The video game company reported net income of $299 million for the second quarter, up from $294 million in the previous year. Net bookings were $1.75 billion, in line with expectations, but down from $1.85 billion a year earlier. The drop was primarily due to the timing of a game launch, according to EA.
The EA player network grew to more than 600 million active accounts at quarter end. Net revenue was $1.9 billion, up from $1.83 billion a year earlier.
Asked whether the company has seen any impact on consumers due to inflation or economic concerns, CEO Andrew Wilson said the company continues to see “extraordinary engagement” for titles such as FIFA, Apex and the Sims, even coming out of the pandemic.
While the company’s guidance has been impacted by currency headwinds, EA has not yet seen meaningful shifts in consumers behavior. However, Wilson said the company plans to grow, but be “thoughtful, focused and deliberate” as it moves through the year.
“It’s hard to ignore all of the narrative around us and some of the commentary around what might be challenging macro economic times, particularly in Europe,” he said.
In the second quarter, EA released FIFA 23, which appears to be the most successful launch in franchise history, according to the first four weeks of data, with more than 10.3 million players joining the game within the first week.
Upcoming releases include Need for Speed Unbound and NHL23 in the third quarter, and Dead Space, PGA Tour, Super Mega Baseball, Wild Hearts and another major, yet unnamed title in the fourth quarter.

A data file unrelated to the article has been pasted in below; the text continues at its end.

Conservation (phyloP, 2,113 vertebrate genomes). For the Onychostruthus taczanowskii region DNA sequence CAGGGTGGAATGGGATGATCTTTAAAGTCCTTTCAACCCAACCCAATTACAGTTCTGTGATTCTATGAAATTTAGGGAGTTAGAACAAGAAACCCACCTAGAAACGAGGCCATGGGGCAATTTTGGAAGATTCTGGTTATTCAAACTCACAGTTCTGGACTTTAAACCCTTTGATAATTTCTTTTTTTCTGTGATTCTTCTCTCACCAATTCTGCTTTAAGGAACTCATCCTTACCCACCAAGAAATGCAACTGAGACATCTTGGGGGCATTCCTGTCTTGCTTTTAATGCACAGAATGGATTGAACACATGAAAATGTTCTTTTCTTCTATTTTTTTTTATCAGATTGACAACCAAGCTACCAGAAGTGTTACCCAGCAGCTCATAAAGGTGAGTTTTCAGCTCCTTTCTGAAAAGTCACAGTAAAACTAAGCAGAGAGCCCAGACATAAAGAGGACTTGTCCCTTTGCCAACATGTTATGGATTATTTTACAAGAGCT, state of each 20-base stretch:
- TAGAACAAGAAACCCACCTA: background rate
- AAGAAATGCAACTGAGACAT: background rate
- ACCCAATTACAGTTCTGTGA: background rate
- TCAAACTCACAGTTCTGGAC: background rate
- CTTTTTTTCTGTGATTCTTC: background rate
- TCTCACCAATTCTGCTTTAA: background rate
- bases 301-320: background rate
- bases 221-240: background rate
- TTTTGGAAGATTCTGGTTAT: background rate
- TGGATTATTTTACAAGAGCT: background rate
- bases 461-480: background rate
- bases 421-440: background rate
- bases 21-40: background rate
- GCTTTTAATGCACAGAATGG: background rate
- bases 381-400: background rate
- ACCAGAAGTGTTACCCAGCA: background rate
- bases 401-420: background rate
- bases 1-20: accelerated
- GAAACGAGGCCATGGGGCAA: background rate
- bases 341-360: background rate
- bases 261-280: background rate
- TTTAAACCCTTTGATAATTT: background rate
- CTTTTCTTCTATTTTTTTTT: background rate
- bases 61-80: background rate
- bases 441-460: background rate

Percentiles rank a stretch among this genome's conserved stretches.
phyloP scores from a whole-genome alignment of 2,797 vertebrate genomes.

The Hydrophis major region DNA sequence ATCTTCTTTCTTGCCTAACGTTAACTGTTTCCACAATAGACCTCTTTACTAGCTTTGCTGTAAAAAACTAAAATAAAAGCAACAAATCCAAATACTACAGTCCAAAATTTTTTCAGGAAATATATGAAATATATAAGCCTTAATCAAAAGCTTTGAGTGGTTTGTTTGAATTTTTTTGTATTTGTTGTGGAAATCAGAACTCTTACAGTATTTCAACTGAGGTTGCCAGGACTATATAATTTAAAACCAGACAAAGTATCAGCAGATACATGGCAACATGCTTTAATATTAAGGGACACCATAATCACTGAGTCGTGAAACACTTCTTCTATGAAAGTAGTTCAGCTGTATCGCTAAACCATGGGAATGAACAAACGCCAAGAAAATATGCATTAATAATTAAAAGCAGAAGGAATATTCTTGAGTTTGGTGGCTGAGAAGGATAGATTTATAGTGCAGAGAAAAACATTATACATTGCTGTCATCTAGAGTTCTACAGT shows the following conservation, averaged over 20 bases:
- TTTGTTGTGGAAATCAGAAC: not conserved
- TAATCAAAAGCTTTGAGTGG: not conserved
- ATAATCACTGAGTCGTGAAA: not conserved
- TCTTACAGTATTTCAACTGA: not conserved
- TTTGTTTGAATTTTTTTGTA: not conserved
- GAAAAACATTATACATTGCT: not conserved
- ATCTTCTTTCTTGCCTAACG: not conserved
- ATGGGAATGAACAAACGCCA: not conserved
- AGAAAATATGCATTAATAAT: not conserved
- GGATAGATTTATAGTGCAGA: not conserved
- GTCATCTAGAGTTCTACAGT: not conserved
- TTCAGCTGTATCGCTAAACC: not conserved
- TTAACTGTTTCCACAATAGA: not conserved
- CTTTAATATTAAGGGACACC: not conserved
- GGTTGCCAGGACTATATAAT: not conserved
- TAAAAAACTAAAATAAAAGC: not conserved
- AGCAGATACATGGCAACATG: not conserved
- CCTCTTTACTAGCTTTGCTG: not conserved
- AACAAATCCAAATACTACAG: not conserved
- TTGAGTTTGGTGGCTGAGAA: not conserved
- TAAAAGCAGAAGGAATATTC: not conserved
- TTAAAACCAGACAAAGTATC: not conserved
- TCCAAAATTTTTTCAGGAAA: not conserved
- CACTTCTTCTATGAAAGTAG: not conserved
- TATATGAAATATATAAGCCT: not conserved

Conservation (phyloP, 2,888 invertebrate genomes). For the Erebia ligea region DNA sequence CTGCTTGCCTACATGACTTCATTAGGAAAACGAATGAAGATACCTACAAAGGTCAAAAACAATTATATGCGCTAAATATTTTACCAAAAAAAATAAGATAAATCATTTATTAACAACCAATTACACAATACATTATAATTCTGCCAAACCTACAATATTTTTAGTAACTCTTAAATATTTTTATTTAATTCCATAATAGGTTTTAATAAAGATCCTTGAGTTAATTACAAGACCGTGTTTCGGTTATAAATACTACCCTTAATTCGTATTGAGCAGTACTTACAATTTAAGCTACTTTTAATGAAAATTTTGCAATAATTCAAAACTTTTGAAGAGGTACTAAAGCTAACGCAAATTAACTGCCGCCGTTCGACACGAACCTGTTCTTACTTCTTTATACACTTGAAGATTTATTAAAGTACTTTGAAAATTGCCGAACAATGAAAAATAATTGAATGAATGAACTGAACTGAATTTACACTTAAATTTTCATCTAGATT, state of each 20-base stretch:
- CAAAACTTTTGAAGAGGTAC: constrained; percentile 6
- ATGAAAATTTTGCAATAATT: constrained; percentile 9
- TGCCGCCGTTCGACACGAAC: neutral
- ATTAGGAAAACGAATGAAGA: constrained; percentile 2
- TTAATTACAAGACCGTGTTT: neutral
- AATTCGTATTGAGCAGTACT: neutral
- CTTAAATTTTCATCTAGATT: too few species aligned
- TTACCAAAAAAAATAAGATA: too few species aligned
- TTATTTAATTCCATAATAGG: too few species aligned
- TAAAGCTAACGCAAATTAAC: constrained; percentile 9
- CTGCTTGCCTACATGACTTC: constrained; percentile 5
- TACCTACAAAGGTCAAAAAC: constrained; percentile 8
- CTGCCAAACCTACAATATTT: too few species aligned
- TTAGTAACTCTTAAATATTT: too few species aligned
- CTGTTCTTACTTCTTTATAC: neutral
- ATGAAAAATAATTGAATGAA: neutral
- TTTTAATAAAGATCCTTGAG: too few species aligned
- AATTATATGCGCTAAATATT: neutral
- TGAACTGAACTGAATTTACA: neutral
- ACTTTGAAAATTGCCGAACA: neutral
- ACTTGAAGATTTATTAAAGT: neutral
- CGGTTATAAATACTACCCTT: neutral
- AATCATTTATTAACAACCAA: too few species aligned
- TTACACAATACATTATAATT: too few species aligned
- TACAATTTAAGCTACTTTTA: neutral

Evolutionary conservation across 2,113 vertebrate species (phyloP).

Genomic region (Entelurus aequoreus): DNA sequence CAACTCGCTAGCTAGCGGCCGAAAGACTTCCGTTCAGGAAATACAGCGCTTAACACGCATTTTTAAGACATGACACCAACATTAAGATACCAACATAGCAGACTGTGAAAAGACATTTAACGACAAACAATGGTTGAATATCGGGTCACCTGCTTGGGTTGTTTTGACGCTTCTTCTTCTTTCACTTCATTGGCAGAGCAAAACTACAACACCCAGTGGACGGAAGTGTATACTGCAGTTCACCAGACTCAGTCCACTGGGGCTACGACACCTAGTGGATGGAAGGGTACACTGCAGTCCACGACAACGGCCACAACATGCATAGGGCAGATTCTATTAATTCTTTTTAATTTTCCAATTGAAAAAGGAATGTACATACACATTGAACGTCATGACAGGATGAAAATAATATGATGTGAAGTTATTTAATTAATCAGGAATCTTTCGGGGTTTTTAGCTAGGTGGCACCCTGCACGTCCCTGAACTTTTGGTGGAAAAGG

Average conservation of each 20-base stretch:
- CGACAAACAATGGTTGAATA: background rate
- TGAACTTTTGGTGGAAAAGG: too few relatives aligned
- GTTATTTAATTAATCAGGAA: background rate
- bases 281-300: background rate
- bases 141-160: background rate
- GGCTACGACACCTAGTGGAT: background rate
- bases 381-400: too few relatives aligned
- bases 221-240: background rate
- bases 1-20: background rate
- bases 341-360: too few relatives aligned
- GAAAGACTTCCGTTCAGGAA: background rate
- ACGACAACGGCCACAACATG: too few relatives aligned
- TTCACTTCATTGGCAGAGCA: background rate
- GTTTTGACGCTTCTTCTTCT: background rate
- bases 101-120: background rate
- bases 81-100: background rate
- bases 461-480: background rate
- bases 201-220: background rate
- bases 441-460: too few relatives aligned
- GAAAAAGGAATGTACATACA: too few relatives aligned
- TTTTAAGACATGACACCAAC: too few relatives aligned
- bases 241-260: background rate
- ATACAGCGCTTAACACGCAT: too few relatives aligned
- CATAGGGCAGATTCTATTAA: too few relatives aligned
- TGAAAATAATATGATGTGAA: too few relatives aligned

This summer, EA announced that it lost the rights to the FIFA brand, after a 20-year deal. The deal, which will expire about next year’s Women’s World Cup, would take away a key franchise from the video gaming company.
The company has instead said it will create a new soccer brand called “EA Sports FC.” And on Monday, the company announced the launch of a new long-term deal with Marvel to develop at least three new action adventure games for consoles and PC, which could provide future growth.
“We consider this licensed IP an incredibly important component of expanding, diversifying and casting our net wider to bring new players in,” Laura Miele, chief operating officer at EA, told investors Tuesday.
In general, the company plans to continue to work with partners such as Marvel to deepen the gaming experience and make it more interactive for players.
“We really think about interactive storytelling as the future form of storytelling that consumers most consumers will choose as their first form of entertainment,” Wilson said.